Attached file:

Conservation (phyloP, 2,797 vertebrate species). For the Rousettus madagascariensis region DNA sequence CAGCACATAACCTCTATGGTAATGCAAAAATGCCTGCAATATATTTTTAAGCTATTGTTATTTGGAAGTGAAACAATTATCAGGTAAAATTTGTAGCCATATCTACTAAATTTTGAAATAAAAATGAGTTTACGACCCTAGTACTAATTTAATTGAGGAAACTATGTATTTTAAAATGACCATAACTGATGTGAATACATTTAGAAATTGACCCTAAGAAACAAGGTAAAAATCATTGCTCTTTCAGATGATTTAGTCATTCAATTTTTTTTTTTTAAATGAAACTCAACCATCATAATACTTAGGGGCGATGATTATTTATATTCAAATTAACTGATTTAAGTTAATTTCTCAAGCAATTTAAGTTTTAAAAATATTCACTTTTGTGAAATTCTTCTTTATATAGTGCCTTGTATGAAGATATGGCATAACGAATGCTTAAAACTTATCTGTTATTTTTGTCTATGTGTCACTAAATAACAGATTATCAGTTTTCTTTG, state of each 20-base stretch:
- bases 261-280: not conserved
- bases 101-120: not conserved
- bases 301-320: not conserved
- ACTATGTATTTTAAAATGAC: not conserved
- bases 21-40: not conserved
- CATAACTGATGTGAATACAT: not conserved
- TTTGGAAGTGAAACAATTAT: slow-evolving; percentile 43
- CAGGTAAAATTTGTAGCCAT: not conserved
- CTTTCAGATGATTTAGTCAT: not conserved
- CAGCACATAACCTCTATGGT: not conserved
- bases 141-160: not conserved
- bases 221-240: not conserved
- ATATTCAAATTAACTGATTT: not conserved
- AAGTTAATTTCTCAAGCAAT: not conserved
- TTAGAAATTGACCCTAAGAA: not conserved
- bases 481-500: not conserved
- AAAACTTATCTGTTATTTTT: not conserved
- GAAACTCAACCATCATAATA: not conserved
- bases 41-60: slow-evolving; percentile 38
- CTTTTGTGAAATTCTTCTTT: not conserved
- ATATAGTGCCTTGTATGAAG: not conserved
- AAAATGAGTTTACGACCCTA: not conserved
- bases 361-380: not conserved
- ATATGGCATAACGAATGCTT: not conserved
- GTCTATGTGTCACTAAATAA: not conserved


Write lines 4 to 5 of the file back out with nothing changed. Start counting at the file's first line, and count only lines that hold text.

- bases 301-320: not conserved
- ACTATGTATTTTAAAATGAC: not conserved